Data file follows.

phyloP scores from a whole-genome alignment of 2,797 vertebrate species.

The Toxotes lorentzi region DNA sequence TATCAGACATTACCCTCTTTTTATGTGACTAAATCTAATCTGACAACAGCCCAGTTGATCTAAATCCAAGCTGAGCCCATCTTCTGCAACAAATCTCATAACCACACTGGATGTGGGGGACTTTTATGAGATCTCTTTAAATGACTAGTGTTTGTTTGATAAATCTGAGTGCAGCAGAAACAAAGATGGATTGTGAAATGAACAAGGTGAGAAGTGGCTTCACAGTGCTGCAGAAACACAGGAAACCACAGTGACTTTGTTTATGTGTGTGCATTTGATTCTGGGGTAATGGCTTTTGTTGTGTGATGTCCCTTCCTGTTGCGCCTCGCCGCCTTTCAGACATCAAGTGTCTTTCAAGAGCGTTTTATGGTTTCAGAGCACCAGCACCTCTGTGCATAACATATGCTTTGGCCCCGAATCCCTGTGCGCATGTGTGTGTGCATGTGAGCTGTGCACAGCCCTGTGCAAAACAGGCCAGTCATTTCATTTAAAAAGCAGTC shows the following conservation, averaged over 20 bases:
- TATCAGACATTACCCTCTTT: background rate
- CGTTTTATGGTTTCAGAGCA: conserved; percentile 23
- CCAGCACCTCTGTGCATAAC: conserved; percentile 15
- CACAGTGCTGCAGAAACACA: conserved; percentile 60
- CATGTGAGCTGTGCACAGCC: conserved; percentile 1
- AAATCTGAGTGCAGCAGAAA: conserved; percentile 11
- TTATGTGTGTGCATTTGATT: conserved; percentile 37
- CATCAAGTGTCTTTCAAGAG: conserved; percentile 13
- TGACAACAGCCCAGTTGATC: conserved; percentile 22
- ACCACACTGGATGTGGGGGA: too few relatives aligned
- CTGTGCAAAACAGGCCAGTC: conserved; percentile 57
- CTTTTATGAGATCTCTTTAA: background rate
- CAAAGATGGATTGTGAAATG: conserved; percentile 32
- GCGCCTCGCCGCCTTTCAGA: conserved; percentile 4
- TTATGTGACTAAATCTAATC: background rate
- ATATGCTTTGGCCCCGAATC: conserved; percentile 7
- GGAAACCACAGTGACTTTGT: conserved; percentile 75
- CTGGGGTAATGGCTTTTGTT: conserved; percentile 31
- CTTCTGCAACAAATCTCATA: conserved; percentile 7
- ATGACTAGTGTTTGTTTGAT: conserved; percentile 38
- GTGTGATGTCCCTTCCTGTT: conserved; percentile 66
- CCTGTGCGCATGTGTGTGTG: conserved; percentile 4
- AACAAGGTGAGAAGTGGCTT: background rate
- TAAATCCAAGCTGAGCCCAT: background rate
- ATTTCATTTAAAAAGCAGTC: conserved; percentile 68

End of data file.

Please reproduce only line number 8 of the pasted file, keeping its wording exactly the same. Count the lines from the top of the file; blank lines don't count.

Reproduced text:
- AAATCTGAGTGCAGCAGAAA: conserved; percentile 11